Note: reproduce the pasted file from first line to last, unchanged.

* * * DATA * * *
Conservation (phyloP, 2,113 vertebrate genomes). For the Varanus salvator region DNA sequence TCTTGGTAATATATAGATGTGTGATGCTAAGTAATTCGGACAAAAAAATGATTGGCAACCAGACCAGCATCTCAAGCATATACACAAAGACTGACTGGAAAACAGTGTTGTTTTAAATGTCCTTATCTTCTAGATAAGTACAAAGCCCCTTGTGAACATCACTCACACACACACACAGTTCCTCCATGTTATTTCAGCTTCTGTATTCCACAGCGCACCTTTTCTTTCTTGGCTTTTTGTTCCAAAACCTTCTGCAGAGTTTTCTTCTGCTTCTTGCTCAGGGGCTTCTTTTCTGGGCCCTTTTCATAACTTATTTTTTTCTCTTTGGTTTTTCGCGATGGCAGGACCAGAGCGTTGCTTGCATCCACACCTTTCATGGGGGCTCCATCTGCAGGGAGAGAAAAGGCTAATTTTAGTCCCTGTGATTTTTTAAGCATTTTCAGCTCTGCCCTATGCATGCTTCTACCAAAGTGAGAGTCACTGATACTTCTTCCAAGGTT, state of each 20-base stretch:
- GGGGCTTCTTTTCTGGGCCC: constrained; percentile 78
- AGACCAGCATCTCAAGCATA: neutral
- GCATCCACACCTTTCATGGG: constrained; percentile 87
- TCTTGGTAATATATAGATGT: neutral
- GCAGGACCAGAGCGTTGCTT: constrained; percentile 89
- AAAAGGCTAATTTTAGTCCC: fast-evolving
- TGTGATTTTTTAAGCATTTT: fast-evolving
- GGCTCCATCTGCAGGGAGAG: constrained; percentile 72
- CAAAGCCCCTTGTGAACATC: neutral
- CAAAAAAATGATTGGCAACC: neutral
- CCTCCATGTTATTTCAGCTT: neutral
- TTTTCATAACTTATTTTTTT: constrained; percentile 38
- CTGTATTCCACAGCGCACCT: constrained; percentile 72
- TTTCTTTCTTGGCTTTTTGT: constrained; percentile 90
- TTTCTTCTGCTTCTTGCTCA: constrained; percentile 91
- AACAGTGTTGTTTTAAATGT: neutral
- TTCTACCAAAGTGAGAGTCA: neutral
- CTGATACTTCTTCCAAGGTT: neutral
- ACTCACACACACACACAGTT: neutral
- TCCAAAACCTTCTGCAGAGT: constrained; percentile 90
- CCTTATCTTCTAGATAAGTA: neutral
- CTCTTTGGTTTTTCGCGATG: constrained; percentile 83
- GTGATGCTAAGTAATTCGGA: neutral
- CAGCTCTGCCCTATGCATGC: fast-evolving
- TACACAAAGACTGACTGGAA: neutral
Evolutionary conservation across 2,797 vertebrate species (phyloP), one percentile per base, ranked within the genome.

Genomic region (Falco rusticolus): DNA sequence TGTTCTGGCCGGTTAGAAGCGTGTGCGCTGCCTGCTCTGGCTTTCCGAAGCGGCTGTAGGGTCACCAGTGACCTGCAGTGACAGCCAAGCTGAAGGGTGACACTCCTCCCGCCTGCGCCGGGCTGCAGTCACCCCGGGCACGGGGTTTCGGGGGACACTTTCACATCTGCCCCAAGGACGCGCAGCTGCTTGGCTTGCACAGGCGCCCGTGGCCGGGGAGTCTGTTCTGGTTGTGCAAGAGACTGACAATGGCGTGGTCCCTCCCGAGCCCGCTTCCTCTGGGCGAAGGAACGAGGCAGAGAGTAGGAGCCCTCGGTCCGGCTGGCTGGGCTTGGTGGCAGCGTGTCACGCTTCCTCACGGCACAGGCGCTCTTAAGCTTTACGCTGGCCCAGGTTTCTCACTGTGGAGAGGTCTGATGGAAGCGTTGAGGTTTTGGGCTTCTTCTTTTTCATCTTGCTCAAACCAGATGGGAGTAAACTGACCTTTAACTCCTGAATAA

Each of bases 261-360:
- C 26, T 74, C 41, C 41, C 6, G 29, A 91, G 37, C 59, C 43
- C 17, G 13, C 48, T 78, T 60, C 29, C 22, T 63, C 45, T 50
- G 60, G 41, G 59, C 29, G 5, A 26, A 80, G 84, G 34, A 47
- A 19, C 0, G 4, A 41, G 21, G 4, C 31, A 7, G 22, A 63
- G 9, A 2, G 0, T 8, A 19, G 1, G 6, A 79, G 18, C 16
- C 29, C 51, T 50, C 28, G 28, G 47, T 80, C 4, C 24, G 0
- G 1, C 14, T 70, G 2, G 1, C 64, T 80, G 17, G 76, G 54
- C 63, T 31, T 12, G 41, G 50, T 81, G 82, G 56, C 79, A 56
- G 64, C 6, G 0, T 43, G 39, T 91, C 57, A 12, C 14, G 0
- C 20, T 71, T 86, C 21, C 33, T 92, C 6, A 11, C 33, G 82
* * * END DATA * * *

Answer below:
Conservation (phyloP, 2,113 vertebrate genomes). For the Varanus salvator region DNA sequence TCTTGGTAATATATAGATGTGTGATGCTAAGTAATTCGGACAAAAAAATGATTGGCAACCAGACCAGCATCTCAAGCATATACACAAAGACTGACTGGAAAACAGTGTTGTTTTAAATGTCCTTATCTTCTAGATAAGTACAAAGCCCCTTGTGAACATCACTCACACACACACACAGTTCCTCCATGTTATTTCAGCTTCTGTATTCCACAGCGCACCTTTTCTTTCTTGGCTTTTTGTTCCAAAACCTTCTGCAGAGTTTTCTTCTGCTTCTTGCTCAGGGGCTTCTTTTCTGGGCCCTTTTCATAACTTATTTTTTTCTCTTTGGTTTTTCGCGATGGCAGGACCAGAGCGTTGCTTGCATCCACACCTTTCATGGGGGCTCCATCTGCAGGGAGAGAAAAGGCTAATTTTAGTCCCTGTGATTTTTTAAGCATTTTCAGCTCTGCCCTATGCATGCTTCTACCAAAGTGAGAGTCACTGATACTTCTTCCAAGGTT, state of each 20-base stretch:
- GGGGCTTCTTTTCTGGGCCC: constrained; percentile 78
- AGACCAGCATCTCAAGCATA: neutral
- GCATCCACACCTTTCATGGG: constrained; percentile 87
- TCTTGGTAATATATAGATGT: neutral
- GCAGGACCAGAGCGTTGCTT: constrained; percentile 89
- AAAAGGCTAATTTTAGTCCC: fast-evolving
- TGTGATTTTTTAAGCATTTT: fast-evolving
- GGCTCCATCTGCAGGGAGAG: constrained; percentile 72
- CAAAGCCCCTTGTGAACATC: neutral
- CAAAAAAATGATTGGCAACC: neutral
- CCTCCATGTTATTTCAGCTT: neutral
- TTTTCATAACTTATTTTTTT: constrained; percentile 38
- CTGTATTCCACAGCGCACCT: constrained; percentile 72
- TTTCTTTCTTGGCTTTTTGT: constrained; percentile 90
- TTTCTTCTGCTTCTTGCTCA: constrained; percentile 91
- AACAGTGTTGTTTTAAATGT: neutral
- TTCTACCAAAGTGAGAGTCA: neutral
- CTGATACTTCTTCCAAGGTT: neutral
- ACTCACACACACACACAGTT: neutral
- TCCAAAACCTTCTGCAGAGT: constrained; percentile 90
- CCTTATCTTCTAGATAAGTA: neutral
- CTCTTTGGTTTTTCGCGATG: constrained; percentile 83
- GTGATGCTAAGTAATTCGGA: neutral
- CAGCTCTGCCCTATGCATGC: fast-evolving
- TACACAAAGACTGACTGGAA: neutral
Evolutionary conservation across 2,797 vertebrate species (phyloP), one percentile per base, ranked within the genome.

Genomic region (Falco rusticolus): DNA sequence TGTTCTGGCCGGTTAGAAGCGTGTGCGCTGCCTGCTCTGGCTTTCCGAAGCGGCTGTAGGGTCACCAGTGACCTGCAGTGACAGCCAAGCTGAAGGGTGACACTCCTCCCGCCTGCGCCGGGCTGCAGTCACCCCGGGCACGGGGTTTCGGGGGACACTTTCACATCTGCCCCAAGGACGCGCAGCTGCTTGGCTTGCACAGGCGCCCGTGGCCGGGGAGTCTGTTCTGGTTGTGCAAGAGACTGACAATGGCGTGGTCCCTCCCGAGCCCGCTTCCTCTGGGCGAAGGAACGAGGCAGAGAGTAGGAGCCCTCGGTCCGGCTGGCTGGGCTTGGTGGCAGCGTGTCACGCTTCCTCACGGCACAGGCGCTCTTAAGCTTTACGCTGGCCCAGGTTTCTCACTGTGGAGAGGTCTGATGGAAGCGTTGAGGTTTTGGGCTTCTTCTTTTTCATCTTGCTCAAACCAGATGGGAGTAAACTGACCTTTAACTCCTGAATAA

Each of bases 261-360:
- C 26, T 74, C 41, C 41, C 6, G 29, A 91, G 37, C 59, C 43
- C 17, G 13, C 48, T 78, T 60, C 29, C 22, T 63, C 45, T 50
- G 60, G 41, G 59, C 29, G 5, A 26, A 80, G 84, G 34, A 47
- A 19, C 0, G 4, A 41, G 21, G 4, C 31, A 7, G 22, A 63
- G 9, A 2, G 0, T 8, A 19, G 1, G 6, A 79, G 18, C 16
- C 29, C 51, T 50, C 28, G 28, G 47, T 80, C 4, C 24, G 0
- G 1, C 14, T 70, G 2, G 1, C 64, T 80, G 17, G 76, G 54
- C 63, T 31, T 12, G 41, G 50, T 81, G 82, G 56, C 79, A 56
- G 64, C 6, G 0, T 43, G 39, T 91, C 57, A 12, C 14, G 0
- C 20, T 71, T 86, C 21, C 33, T 92, C 6, A 11, C 33, G 82